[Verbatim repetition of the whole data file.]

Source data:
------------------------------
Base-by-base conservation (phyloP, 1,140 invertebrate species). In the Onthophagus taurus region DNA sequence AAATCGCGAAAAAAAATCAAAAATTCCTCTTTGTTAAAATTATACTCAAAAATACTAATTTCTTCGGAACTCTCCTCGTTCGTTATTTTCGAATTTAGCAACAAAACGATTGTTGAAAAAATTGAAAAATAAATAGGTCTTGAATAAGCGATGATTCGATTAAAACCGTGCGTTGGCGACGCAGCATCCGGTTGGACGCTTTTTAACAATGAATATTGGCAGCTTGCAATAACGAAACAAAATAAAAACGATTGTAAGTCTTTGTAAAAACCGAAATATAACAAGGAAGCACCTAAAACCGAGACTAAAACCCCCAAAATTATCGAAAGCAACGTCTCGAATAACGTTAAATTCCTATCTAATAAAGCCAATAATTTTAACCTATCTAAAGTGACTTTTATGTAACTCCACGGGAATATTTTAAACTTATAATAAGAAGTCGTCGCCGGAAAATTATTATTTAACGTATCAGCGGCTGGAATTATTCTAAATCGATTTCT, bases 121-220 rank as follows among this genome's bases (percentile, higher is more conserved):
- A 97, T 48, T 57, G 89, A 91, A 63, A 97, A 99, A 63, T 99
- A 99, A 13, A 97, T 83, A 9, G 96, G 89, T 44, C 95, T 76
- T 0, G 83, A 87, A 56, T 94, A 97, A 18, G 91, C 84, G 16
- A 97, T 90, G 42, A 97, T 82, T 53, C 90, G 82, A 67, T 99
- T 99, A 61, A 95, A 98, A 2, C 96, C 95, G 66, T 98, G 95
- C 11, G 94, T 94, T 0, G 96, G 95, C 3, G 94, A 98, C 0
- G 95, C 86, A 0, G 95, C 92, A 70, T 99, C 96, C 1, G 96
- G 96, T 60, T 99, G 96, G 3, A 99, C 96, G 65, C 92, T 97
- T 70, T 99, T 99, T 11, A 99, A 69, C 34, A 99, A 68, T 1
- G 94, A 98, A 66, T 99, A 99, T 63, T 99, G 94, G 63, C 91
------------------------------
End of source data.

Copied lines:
Base-by-base conservation (phyloP, 1,140 invertebrate species). In the Onthophagus taurus region DNA sequence AAATCGCGAAAAAAAATCAAAAATTCCTCTTTGTTAAAATTATACTCAAAAATACTAATTTCTTCGGAACTCTCCTCGTTCGTTATTTTCGAATTTAGCAACAAAACGATTGTTGAAAAAATTGAAAAATAAATAGGTCTTGAATAAGCGATGATTCGATTAAAACCGTGCGTTGGCGACGCAGCATCCGGTTGGACGCTTTTTAACAATGAATATTGGCAGCTTGCAATAACGAAACAAAATAAAAACGATTGTAAGTCTTTGTAAAAACCGAAATATAACAAGGAAGCACCTAAAACCGAGACTAAAACCCCCAAAATTATCGAAAGCAACGTCTCGAATAACGTTAAATTCCTATCTAATAAAGCCAATAATTTTAACCTATCTAAAGTGACTTTTATGTAACTCCACGGGAATATTTTAAACTTATAATAAGAAGTCGTCGCCGGAAAATTATTATTTAACGTATCAGCGGCTGGAATTATTCTAAATCGATTTCT, bases 121-220 rank as follows among this genome's bases (percentile, higher is more conserved):
- A 97, T 48, T 57, G 89, A 91, A 63, A 97, A 99, A 63, T 99
- A 99, A 13, A 97, T 83, A 9, G 96, G 89, T 44, C 95, T 76
- T 0, G 83, A 87, A 56, T 94, A 97, A 18, G 91, C 84, G 16
- A 97, T 90, G 42, A 97, T 82, T 53, C 90, G 82, A 67, T 99
- T 99, A 61, A 95, A 98, A 2, C 96, C 95, G 66, T 98, G 95
- C 11, G 94, T 94, T 0, G 96, G 95, C 3, G 94, A 98, C 0
- G 95, C 86, A 0, G 95, C 92, A 70, T 99, C 96, C 1, G 96
- G 96, T 60, T 99, G 96, G 3, A 99, C 96, G 65, C 92, T 97
- T 70, T 99, T 99, T 11, A 99, A 69, C 34, A 99, A 68, T 1
- G 94, A 98, A 66, T 99, A 99, T 63, T 99, G 94, G 63, C 91